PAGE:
Faces of the Uninsured: “It’s … Food or Health Care”

Christy Johnson

Bonnie Campo

Name: Christy Johnson
Age: 38
Location: Oklahoma City
Occupation: long-distance customer service rep
Estimated 2014 income: $18,720
Estimated silver plan premium: $ 188 per month
Estimated bronze plan premium: $130 per month

Christy Johnson is mildly anemic, but she puts up with it.

She hasn’t had health insurance for the past four years. She stays away from doctors and clinics because money is tight, and she’d rather buy food than medicine.

Johnson, 38, is a single mom. Her 13-year-old daughter is covered by Oklahoma’s SoonerCare program, but Johnson makes too much to qualify.


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Johnson works full-time for $9 an hour as a customer service representative for a small telecommunications provider. Her employer doesn’t provide health insurance.

She hasn’t shopped around for insurance because she figures it’s out of reach financially.

“I don’t know why it’s so expensive,” Johnson said. “It becomes a problem, because it’s either food or health care.”

According to the Kaiser Family Foundation, Johnson should be able to buy a “silver”-level health plan in the Affordable Care Act insurance marketplace next year at a net cost of $188 a month, after tax credits are taken into account. A less-generous “bronze” plan would cost her $130.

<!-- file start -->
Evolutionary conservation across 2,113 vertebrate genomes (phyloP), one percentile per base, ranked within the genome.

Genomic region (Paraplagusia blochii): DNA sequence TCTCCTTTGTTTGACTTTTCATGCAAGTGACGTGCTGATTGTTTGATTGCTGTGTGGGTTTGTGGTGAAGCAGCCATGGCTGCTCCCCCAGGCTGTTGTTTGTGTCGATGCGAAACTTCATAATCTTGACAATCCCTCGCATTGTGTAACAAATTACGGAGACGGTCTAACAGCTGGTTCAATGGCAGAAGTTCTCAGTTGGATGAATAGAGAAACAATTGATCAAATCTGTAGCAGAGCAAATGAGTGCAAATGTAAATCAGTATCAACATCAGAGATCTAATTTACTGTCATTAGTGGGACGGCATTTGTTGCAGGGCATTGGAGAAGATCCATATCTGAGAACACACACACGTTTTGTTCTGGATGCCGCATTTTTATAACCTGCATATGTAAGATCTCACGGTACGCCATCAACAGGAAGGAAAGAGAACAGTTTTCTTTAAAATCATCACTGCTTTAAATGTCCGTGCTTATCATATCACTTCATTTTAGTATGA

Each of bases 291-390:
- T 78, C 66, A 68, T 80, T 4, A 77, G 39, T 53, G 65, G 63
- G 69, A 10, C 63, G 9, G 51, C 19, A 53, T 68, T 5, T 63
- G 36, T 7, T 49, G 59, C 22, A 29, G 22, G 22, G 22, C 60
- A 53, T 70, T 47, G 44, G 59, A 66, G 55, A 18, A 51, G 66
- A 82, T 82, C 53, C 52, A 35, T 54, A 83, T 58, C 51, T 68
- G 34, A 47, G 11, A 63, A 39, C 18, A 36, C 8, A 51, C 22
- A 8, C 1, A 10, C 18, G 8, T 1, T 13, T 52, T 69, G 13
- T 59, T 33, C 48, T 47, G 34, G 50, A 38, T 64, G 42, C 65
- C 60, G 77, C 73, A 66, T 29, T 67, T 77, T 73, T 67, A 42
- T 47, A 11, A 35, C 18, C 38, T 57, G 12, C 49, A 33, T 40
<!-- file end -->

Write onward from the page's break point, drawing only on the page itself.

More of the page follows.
Because she is a smoker, Johnson would pay more than a non-smoker for her coverage. According to Kaiser, a non-smoker with the same income, age and family status would pay only $31 a month for a silver plan and $0 for a bronze plan, after tax credits.

Either type of plan would require her to make modest co-payments for prescription drugs and routine physician care. The plans would have relatively high deductibles, though, so she could wind up picking up much of the tab for some medical services.

If Johnson chose a silver plan, she would also qualify for additional federal cost-sharing subsidies that would further reduce her health care expenses.

She might be able to get an even better deal. Johnson could qualify for Insure Oklahoma, a separate, state-run program available to working people who satisfy certain income and employment criteria. If she does, her monthly premium would be $62. It’s unclear, however, if Insure Oklahoma will continue after 2014.

Johnson said the last time she received any kind of medical care was in 2011, after she fainted one day because of her anemia and went to an emergency room.

Since then, she’s been lucky. Other than occasional illnesses, she’s been able to hold her medical expenses to essentially nothing.

“I never go to the doctor,” she said.

Johnson said she doesn’t think she could afford to spend more than $75 a month for health insurance, and she assumed nothing was available in that range.

She said she wasn’t sure whether she would consider enrolling in the Obamacare health marketplace. For the most part, she said, she’s been willing to do without health insurance and take her chances.

“I do worry about it sometimes,” she acknowledged. “Sometimes, when I’m not feeling good…”

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